July 30, 2013
Obamacare fliers
A pamphlet titled “The Impact of Obamacare.” (Jessica Rinaldi/Reuters)

You know, it’s one thing to oppose a policy; that, of course, is perfectly legitimate. It’s another to undermine it’s implementation by using whatever legislative or legal maneuvers are available to keep it from working, even if it imposes widespread costs in the meantime. Oh, and it’s even worse to do that when you have no alternative policy.

But now, the latest. As discussed last week, conservatives are now trying to talk people out of signing up for insurance through the exchanges. Kevin Drum:

Lovely. This doesn’t come as a surprise anymore, since [conservative talk show host Twila] Brase is hardly the first conservative to do this, but it’s still a remarkable display of spite and meanspiritedness. Conservatives are just hellbent on trying to keep poor people from getting decent health coverage. The right-wing intelligentsia can claim otherwise, but the plain truth is that no one in the actual governing wing of the Republican Party wants to replace Obamacare with anything else. They just want to repeal it, full stop. For some reason, the mere idea of poor and working-class people getting medical care with taxpayer help drives them into conniptions.

We can try to think this through a bit. We actually can put a label on what’s happening here; conservatives are trying to organize a boycott of Obamacare. Note that boycotts are not about convincing people that they won’t be getting good value if they purchase a product; instead, boycotts are about putting pressure on those offering the product for sale, even at the cost to the consumer of passing up something she would ordinarily be happy to purchase.

Except … that’s not what’s actually going on here, is it? After all, it’s not just the exchanges which are governed by the Affordable Care Act. It’s true that the exchanges are the most visible part of the law, but ACA radically changes the regulation regime of all private health insurance, as well as making significant changes in Medicare and Medicaid. Boycotting ACA at this point really means boycotting all health insurance.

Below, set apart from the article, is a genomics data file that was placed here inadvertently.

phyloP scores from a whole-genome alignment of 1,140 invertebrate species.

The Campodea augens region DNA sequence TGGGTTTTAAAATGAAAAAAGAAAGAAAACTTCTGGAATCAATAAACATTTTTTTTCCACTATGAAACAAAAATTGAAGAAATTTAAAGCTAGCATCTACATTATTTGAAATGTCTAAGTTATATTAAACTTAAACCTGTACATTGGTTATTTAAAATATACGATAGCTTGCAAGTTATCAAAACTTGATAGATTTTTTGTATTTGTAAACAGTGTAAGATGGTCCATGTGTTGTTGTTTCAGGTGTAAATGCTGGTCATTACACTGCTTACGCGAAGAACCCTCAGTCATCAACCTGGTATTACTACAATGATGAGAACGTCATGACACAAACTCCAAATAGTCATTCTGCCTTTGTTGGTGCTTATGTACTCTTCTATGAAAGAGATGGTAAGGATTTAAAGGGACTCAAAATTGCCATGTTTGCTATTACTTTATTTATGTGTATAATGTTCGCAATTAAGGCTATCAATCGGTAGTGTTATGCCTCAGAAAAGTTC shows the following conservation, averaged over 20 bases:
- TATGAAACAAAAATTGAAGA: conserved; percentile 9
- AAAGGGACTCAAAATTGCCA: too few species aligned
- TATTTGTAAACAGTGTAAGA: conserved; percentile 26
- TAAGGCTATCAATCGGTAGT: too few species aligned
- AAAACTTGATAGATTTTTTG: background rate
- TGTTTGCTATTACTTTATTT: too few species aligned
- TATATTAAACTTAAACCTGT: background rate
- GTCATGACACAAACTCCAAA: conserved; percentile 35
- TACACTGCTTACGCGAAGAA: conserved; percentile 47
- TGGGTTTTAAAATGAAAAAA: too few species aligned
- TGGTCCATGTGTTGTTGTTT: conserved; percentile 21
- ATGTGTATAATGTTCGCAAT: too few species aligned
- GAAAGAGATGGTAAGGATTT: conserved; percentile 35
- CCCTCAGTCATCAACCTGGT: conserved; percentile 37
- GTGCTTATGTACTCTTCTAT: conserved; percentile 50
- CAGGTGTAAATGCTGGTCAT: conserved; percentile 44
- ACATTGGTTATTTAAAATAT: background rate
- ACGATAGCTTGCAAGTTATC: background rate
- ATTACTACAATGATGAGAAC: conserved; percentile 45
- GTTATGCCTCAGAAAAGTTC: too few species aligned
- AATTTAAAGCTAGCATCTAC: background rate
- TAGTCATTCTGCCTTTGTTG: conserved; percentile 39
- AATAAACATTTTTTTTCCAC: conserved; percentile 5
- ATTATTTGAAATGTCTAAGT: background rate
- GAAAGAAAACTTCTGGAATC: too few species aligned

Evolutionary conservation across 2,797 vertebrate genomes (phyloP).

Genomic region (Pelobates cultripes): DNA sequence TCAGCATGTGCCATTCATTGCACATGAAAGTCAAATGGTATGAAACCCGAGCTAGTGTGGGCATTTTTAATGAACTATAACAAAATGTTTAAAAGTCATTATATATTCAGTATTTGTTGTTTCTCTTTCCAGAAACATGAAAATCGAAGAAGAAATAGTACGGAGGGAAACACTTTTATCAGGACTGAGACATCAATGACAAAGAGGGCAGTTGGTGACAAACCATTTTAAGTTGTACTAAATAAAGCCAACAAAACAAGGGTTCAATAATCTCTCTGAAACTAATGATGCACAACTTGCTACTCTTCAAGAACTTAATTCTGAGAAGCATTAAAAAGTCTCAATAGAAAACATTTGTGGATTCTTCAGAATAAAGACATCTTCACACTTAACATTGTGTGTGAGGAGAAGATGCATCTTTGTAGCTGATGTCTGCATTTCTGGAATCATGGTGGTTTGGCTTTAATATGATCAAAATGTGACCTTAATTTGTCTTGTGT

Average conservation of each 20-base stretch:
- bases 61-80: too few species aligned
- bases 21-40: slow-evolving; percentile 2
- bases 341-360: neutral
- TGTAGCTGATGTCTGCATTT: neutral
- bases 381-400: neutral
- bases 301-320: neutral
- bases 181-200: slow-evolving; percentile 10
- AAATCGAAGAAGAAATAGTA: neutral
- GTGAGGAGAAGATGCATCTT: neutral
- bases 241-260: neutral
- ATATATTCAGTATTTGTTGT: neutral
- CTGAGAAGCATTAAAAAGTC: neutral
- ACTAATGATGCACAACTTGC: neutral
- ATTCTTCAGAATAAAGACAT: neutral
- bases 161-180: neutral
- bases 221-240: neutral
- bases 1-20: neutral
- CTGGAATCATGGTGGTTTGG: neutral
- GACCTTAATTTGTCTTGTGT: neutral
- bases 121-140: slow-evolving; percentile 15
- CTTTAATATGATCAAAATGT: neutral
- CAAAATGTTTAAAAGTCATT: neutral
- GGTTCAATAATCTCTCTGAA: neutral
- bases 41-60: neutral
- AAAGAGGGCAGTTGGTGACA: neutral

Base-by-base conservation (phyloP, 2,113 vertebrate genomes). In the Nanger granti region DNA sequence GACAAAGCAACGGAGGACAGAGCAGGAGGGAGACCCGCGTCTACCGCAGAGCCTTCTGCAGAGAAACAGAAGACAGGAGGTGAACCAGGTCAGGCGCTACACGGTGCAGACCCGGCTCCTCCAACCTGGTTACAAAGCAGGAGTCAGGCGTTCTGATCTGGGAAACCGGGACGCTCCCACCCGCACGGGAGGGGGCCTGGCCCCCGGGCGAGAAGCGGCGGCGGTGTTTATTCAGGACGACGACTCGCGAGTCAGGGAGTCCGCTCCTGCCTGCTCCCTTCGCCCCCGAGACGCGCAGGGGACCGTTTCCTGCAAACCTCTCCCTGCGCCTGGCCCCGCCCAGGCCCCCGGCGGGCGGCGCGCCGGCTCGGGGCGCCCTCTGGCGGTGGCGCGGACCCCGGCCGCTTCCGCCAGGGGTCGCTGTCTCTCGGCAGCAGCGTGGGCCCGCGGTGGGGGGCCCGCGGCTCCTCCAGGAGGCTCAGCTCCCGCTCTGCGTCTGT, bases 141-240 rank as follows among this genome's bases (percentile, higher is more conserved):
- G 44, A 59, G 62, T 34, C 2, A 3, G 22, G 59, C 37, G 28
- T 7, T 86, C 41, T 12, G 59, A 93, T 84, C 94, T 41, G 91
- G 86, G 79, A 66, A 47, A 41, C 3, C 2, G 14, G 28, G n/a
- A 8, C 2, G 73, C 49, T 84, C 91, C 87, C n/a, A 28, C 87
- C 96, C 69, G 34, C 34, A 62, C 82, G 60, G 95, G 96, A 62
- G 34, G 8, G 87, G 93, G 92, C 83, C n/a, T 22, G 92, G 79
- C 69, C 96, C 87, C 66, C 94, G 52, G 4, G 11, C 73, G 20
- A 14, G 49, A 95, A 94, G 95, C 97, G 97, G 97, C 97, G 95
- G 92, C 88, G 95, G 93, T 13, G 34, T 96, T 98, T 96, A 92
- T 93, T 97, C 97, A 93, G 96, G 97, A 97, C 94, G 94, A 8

So that’s my question: Are those conservatives who are urging people to boycott health insurance actually practicing what they preach? Have they dropped their health insurance, too?

I’m normally not one to call people out for hypocrisy; generally, I’m pro-hypocrisy. But I really can’t imagine the case for telling others to boycott signing up — especially those who, thanks to the subsidies that are an important part of the law, really will be getting a great deal — while continuing to participate in the system themselves. Or for enjoying the benefits of some government regulations of insurance companies and taking one kind of government subsidy (the tax treatment of employer-linked health care) while urging others, as some sort of principle, to reject another.

Steven Benen puts it like this: “Republicans aren’t just actively trying to sabotage the law, they’re telling struggling Americans it’s better to drown than accept the life preserver.” I’d just add: That’s what they’re telling struggling Americans, but (if they continue to hold health insurance) while enjoying the benefits themselves. Yes, it’s despicable.